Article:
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On proposed mixed-use development downtown, CHEDA places the ball in City's court

Mike Christopherson
mchristopherson@crookstontimes.com

If a proposed mixed-use development is going to happen in downtown Crookston on and adjacent to the property where the former American Legion stands that would feature an apartment building with underground parking, main floor multi-use/business space and a new downtown square and ampitheater facing the Red Lake River, the ball is now in the Crookston City Council’s court.

That was the vibe after a two-hour CHEDA Board of Directors meeting Tuesday, at which CHEDA Executive Director Craig Hoiseth and some of his board members said that after almost two years of talking with the developers, CHEDA has taken the proposed project about as far as it can, and it’s going to be up to the city council to make the big decisions necessary to make it happen. 

“We’ve brought the project to this point and the developer says it’s ready to go, if the City wants to do it,” Hoiseth said. “The developer is ready to move forward, but is the community of Crookston ready for this? That’s the question on our plate right now.”

The project would require of the City an investment of approximately $1 million (for the new downtown square), the establishment of a 20-year tax-increment financing (TIF) district, and the forfeiture of two City-owned parking lots north of Trinity Lutheran Church and south of the Legion building.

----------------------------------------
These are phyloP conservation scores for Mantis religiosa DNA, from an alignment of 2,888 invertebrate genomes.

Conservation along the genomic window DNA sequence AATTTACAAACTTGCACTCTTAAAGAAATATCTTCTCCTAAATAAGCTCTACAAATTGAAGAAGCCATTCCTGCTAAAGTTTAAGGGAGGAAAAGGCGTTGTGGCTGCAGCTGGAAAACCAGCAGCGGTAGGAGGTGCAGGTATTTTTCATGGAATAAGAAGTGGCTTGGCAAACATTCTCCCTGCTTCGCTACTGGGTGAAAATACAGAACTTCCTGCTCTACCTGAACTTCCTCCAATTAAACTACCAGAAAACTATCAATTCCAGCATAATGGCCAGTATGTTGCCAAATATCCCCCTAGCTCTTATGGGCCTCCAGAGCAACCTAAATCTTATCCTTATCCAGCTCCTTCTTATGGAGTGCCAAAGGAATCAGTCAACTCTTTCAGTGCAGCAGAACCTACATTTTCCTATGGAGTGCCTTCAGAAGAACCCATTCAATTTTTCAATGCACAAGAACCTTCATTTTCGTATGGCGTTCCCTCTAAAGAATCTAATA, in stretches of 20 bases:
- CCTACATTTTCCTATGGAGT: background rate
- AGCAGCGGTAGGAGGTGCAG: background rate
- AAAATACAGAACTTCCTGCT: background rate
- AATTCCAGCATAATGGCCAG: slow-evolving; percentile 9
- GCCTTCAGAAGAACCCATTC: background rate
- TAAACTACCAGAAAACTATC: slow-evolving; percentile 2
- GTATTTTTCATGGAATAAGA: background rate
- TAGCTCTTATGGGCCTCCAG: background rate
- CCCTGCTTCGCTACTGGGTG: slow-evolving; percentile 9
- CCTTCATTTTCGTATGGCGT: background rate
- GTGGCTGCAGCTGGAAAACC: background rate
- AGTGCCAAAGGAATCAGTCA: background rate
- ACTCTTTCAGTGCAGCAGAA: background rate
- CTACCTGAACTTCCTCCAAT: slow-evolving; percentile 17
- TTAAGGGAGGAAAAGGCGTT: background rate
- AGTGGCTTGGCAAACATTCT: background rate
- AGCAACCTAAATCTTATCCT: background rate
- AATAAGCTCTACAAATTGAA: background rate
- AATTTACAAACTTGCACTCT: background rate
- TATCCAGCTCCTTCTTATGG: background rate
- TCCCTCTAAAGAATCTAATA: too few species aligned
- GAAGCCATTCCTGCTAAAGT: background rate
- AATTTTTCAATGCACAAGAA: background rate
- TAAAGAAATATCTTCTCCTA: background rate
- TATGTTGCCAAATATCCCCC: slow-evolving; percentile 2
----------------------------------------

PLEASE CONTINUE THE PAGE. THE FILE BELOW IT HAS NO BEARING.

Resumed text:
Hoiseth has been working with Craig Tweten of Dakota Commercial, which has partnered with Community Contractors on two similar developments, one anchored by Up North Pizza in downtown East Grand Forks, and the other known as the Selkirk on 4th development in downtown Grand Forks. Community Contractors has an extensive history in Crookston, most recently constructing Agassiz Townhomes and, previously, the three newest student residence buildings at the University of Minnesota Crookston. Hoiseth said Dakota Commercial to date has invested around $25,000 on design and documentation to get the downtown Crookston project proposal to its current point, but is now seeking clarity on whether or not the City of Crookston is interesting in moving forward. Hoiseth said Dakota Commercial would like to bid the project by January 2021. He noted that Dakota Commercial has already sought bids to demolish the Legion building, and Bertils Gravel of Crookston provided the low bid.

Dakota Commercial’s primary interest is in the 39-unit apartment building with one, two and three-bedroom units with underground parking and the first-floor commercial space, the latter of which Hoiseth said CHEDA could remain involved in as far as trying to secure one tenant to lease the entire 7,700 square foot space, or multiple tenants to share partitioned off, smaller spaces. The City’s investment in the $1 million range comes into play with the new downtown square, which would basically be the local community’s addition to the Dakota Commercial project, spurred by a recent downtown master plan, created by JLG Architects in partnership with community stakeholders, which recommended relocating the current downtown square from the former Central High School property to a more visible area closer to the river. (JLG is also the architect working with Dakota Commercial and Community Contractors on the proposed development.)